MRI scans beat mammograms for finding tumors in women at high risk of breast cancer, but at a far greater cost and chance of unneeded biopsies, new research suggests.
Those drawbacks make MRIs unsuitable for screening average-risk women, who are still advised to get regular mammograms starting at age 50.
But the benefit of better detection from MRI, or magnetic resonance imaging, makes it worthwhile for women with faulty genes or a strong family history of breast cancer, like a mother or sister who had the disease.
"Women who are at high risk should consider getting MRI besides mammography," said Stephen Feig, M.D., a radiology professor at Mount Sinai School of Medicine in New York and past president of the Society of Breast Imaging.
He had no role in the new research, which was done by doctors at six cancer centers throughout the Netherlands and partially funded by the Dutch Health Insurance Council. Results were reported in today's New England Journal of Medicine.
In the study, mammograms caught nearly twice as many tumors as mammograms did in women at high risk of breast cancer. For them, the value of screening is not as much of an issue as it has been in recent years for women at average risk.
Researchers studied 1,909 Dutch women, including 358 with one of the BRCA genes or other mutations that predispose women to breast cancer. Up to half of such women get it by the time they are 50, and they are also prone to ovarian cancer.
They can cut their risk of cancer and death by having their breasts or ovaries removed, or by taking estrogen-blocking drugs.
But many don't want such drastic measures, and researchers wanted to see if intensive screening could help such women by finding tumors early, when they're most treatable.
They compared mammograms, which are breast X-rays, to MRI scans, which use magnets to make detailed images without radiation. An MRI scan costs $700 to $1,000 -- about 10 times the cost of a mammogram.
Some large insurers already cover MRIs for women at high risk.
Women were screened three ways: a breast exam by a doctor every six months, annual mammograms and annual MRI scans. Results were analyzed by different doctors, so none knew what the others had found.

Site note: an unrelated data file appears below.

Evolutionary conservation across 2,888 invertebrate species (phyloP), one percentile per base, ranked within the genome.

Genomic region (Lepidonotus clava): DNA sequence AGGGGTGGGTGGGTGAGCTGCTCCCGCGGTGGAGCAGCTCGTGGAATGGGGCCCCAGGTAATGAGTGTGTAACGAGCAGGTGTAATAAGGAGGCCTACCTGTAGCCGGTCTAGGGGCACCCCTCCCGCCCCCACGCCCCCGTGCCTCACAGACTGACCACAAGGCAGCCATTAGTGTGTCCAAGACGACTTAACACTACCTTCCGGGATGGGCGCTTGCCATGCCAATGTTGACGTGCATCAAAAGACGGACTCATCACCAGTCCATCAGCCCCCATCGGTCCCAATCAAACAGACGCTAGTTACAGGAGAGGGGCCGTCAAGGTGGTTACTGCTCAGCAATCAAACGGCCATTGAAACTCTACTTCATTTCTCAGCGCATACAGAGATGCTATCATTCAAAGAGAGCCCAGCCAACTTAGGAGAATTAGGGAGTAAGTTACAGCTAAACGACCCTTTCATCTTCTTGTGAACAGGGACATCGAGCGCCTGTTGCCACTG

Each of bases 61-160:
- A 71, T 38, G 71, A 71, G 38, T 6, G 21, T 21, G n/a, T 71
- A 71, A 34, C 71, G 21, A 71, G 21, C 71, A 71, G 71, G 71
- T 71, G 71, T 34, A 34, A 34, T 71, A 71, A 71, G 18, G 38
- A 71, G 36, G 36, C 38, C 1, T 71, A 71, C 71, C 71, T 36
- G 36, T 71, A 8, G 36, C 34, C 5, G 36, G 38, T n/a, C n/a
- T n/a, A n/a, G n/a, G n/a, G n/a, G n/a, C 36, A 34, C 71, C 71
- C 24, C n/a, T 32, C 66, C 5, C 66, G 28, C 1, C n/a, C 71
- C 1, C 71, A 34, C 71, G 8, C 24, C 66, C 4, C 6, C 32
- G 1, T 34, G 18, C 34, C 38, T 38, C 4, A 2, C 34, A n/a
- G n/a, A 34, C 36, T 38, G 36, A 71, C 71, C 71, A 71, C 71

After an average of nearly three years, 51 breast cancers had been identified. Some results were excluded for various reasons. Of the remaining 45 tumors, 32 were identified by MRI, including 22 that hadn't been visible on mammograms. Only 18 of the 45 tumors were caught by mammograms, a lower rate than studies typically show, some experts noted. In the United States, mammography is thought to miss 15% to 25% of cases.
Experts acknowledged that while MRI was superior at detection, the scans also gave more false alarms.
"MRI led to twice as many unneeded additional examinations as did mammography (420 vs. 207) and three times as many unneeded biopsies (24 vs. 7)," the authors reported.
Both kinds of screening did find cancers early.
Researchers compared women in the study to two other groups: breast cancer patients participating in a different study on faulty genes, and all women diagnosed with breast cancer in the Netherlands in 1998.
Tumors in the women in the screening study were smaller and less likely to have spread to lymph nodes. Many women in the study also had cancer detected at a young age.
"Our study firmly establishes the value of screening for women with inherited predisposition for breast cancer, provided that MRI is added to mammography," said the lead researcher, physician Jan G.M.
Klijn of Erasmus Medical Center-Daniel den Hoed Cancer Center in Rotterdam.
But doctors are hesitant to recommend it in place of preventive surgery without proof it saves lives.
"The prognosis is better for small, early cancers, but detecting small cancers at an early stage does not guarantee improved survival rates," cautioned diagnostic radiologist Laura Liberman, M.D., of Memorial
Sloan-Kettering Cancer Center in New York in an accompanying editorial.
Klijn was optimistic that proof would come.
"Although the follow-up is still very short, we expect a mortality reduction of at least 20% to 25% after 15 years of follow-up," he said.